From Student to Start-up
Thanks to the Los Angeles CleanTech Incubator (LACI), CSUN students like computer information technology major Aidan Anderson are given invaluable opportunities to work for technology start-ups.
A team of CSUN students, including Aidan, gather in the LACI facilities near CSUN every Friday to create an app from scratch for the start-up Project Pals.
LACI is a nonprofit organization that invests in and supports new businesses in clean technology. In fall 2014, LACI partnered with CSUN to generate economic growth in the San Fernando Valley and provide hands-on experience and networking opportunities for students like Aidan.
In addition to Project Pals, Aidan also works as a student assistant at CSUN’s Physical Plant Management (PPM) in system administration, tech support and Web design.
PPM’s information technology consultant and Aidan’s mentor Arthur Grutman recommended Aidan to get involved in Project Pals, after noting his interest in computer-based projects. Aidan met with Miriam Bogler, Project Pals chief executive officer, and started working for the start-up shortly thereafter.
In the end, Aidan is grateful for Arthur’s tip.
“[Project Pals] is an opportunity to see the [Web] product development life cycle, from start to end,” Aidan says. “I’m learning every single layer, from business requirements to production."
The Web-based app acts as a supplemental teacher’s tool for middle and high school students. It emphasizes skills like critical thinking, problem solving and communication by providing a guiding method that challenges students to create academic projects, such as reports, diagrams or presentations. On the app, students can collaborate with one another and teachers can edit, add comments and view student work.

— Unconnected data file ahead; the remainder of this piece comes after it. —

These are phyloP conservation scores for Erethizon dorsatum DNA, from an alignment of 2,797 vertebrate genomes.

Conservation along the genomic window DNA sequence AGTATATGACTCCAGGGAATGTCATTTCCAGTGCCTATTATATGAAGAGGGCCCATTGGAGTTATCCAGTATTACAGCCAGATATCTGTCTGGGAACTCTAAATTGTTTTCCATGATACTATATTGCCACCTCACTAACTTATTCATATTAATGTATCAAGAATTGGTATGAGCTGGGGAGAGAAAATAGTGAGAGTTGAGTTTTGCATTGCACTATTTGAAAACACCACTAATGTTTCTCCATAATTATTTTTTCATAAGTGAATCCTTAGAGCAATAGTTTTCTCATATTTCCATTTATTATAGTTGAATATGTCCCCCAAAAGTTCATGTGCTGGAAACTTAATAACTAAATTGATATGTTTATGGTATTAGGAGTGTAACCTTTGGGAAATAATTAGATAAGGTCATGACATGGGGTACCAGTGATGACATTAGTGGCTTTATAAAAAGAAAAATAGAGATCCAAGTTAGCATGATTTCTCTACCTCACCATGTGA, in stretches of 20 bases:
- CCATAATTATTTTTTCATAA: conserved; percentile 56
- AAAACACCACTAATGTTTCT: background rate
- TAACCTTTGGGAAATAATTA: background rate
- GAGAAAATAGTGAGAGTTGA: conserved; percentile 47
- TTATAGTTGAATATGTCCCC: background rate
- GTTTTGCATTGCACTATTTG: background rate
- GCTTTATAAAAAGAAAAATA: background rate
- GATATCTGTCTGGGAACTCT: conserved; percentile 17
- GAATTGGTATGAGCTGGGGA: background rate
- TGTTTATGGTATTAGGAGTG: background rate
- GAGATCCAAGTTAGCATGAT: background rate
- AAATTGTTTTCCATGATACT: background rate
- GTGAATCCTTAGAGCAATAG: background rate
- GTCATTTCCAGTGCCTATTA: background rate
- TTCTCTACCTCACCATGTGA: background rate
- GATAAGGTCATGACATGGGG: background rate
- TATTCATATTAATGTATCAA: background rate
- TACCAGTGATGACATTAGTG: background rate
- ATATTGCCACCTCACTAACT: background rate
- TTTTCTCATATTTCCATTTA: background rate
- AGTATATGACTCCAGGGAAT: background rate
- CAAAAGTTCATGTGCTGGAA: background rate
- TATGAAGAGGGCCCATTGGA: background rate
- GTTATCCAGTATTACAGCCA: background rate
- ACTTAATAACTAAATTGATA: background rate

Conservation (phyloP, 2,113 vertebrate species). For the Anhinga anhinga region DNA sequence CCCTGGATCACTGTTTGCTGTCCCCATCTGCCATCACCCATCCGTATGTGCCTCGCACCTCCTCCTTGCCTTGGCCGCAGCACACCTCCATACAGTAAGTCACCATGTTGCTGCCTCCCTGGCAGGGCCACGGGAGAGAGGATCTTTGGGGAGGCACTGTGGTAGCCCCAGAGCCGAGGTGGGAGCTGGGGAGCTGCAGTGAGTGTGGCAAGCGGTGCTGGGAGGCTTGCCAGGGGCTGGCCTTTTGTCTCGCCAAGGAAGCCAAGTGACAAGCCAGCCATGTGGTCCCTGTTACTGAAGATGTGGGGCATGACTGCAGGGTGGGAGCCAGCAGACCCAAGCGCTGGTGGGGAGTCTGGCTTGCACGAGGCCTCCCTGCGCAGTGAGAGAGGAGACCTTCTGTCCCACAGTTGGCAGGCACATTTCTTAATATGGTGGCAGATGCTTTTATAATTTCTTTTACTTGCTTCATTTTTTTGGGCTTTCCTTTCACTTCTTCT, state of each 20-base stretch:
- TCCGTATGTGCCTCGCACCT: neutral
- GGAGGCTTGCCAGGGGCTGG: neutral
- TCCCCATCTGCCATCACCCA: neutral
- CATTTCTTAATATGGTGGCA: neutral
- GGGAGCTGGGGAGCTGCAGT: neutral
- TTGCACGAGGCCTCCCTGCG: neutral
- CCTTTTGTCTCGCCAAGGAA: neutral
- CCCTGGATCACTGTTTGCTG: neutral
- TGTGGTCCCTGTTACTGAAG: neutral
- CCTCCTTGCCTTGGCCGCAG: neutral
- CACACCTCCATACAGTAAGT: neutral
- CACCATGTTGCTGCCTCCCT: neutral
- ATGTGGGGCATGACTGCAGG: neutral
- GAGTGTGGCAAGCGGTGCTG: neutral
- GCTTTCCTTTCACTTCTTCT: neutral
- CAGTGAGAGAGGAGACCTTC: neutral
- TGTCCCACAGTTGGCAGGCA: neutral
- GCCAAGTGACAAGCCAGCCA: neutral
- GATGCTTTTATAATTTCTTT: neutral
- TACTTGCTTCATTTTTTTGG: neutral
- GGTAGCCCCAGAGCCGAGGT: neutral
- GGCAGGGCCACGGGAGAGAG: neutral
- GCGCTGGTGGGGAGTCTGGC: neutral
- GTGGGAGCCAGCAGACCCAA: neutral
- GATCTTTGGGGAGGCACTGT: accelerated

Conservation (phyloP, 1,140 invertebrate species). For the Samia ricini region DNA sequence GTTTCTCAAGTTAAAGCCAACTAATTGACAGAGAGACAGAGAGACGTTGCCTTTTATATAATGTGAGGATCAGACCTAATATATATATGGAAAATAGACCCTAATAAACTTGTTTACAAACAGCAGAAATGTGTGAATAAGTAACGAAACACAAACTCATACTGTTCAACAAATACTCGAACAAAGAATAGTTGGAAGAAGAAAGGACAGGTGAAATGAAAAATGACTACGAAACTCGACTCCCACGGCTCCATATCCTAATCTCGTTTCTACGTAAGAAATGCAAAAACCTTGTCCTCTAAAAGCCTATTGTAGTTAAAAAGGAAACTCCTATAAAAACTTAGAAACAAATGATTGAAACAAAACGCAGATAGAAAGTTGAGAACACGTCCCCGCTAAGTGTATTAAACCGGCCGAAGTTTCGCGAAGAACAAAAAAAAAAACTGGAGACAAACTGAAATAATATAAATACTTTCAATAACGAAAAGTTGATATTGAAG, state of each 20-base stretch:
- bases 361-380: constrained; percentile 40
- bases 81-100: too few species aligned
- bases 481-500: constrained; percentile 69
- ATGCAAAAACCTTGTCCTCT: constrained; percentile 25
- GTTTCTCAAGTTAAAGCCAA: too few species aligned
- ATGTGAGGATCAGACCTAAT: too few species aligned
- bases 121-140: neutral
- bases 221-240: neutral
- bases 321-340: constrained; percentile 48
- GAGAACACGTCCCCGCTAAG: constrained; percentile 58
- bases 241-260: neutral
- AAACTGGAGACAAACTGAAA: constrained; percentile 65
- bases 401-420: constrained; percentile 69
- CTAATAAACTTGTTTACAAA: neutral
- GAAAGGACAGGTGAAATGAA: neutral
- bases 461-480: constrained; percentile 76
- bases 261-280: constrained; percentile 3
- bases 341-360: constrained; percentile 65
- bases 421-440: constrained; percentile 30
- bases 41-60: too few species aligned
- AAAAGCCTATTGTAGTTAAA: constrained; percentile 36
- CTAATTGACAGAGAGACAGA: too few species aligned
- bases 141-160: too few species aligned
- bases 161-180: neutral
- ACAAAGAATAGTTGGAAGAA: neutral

Aidan and his team are using cutting-edge technologies, such as Polymer’s Web Components and WebSockets, to develop the app and make it accessible across multiple Web browsers. Once they finish, they can begin working with CSUN’s Michael D. Eisner College of Education to pilot the app in several middle and high schools.
After working with Project Pals for more than six months, he feels fortunate. As he prepares to graduate in spring 2015, he hopes his experience with LACI and Project Pals will help him enter the technology job market with valuable real-world skills.
“Computer science [professionals] think what [they] know will get them a job,” Aidan says. “But [I realize now how] networking is also important.”
For more information about Project Pals and LACI, visit the LACI@CSUN website. Students interested in working on Project Pals may fill out a contact form on the Project Pals website.